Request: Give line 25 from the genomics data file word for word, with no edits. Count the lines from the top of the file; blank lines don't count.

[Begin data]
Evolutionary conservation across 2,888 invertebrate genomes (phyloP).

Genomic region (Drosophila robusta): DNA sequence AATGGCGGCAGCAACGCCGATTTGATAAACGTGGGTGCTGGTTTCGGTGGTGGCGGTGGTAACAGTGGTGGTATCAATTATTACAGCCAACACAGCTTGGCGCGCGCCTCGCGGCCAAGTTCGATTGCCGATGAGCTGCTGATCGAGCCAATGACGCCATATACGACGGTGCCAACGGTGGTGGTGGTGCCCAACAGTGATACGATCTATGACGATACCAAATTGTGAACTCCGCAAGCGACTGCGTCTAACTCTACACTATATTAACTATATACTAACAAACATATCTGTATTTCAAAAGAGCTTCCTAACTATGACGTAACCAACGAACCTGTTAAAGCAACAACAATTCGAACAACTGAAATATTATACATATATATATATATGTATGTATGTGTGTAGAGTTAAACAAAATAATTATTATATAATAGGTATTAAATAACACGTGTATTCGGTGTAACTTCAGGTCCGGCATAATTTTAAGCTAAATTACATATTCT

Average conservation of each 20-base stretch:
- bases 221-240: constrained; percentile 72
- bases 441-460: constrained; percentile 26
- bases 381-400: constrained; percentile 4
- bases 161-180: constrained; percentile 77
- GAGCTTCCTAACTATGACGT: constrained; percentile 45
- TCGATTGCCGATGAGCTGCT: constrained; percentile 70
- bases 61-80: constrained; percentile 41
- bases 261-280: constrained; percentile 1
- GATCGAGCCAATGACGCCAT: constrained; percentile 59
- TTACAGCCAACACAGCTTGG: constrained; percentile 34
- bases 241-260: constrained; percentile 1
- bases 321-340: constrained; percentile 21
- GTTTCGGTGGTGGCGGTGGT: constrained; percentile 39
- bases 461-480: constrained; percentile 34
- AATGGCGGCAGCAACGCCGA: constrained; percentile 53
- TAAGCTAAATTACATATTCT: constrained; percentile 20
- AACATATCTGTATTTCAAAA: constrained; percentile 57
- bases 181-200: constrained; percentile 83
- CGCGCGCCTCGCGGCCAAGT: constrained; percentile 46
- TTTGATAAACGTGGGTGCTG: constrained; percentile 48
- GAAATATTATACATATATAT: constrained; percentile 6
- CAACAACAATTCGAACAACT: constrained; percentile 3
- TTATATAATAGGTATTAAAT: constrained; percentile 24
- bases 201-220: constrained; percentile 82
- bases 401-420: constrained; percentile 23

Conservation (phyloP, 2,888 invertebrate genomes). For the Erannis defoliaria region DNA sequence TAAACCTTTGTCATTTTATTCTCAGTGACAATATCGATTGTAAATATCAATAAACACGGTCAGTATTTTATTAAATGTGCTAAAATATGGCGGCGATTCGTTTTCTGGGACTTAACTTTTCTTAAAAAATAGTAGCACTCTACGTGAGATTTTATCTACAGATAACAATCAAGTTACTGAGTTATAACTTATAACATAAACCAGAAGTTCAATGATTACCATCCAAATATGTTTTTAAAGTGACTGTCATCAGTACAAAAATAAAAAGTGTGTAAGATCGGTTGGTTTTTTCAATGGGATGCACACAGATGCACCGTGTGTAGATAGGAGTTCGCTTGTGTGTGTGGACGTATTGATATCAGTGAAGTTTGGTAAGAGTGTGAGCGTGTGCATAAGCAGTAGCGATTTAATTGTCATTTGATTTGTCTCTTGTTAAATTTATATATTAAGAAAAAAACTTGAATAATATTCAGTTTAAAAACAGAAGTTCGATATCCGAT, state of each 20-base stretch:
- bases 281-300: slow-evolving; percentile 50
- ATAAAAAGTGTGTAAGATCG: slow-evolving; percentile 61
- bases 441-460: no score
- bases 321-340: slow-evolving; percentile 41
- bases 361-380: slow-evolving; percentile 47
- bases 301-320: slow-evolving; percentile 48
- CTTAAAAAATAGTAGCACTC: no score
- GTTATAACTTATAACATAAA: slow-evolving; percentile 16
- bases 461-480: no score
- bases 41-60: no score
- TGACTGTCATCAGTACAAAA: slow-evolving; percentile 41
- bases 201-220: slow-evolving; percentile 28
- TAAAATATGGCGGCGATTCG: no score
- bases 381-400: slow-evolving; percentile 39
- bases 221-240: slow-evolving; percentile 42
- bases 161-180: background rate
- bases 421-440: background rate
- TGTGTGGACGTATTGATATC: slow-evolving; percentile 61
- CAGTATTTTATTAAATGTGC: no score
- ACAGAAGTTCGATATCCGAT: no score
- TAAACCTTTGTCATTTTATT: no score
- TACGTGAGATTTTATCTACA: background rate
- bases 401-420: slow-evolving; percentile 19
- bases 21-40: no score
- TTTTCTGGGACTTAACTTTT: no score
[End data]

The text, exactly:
- CAACAACAATTCGAACAACT: constrained; percentile 3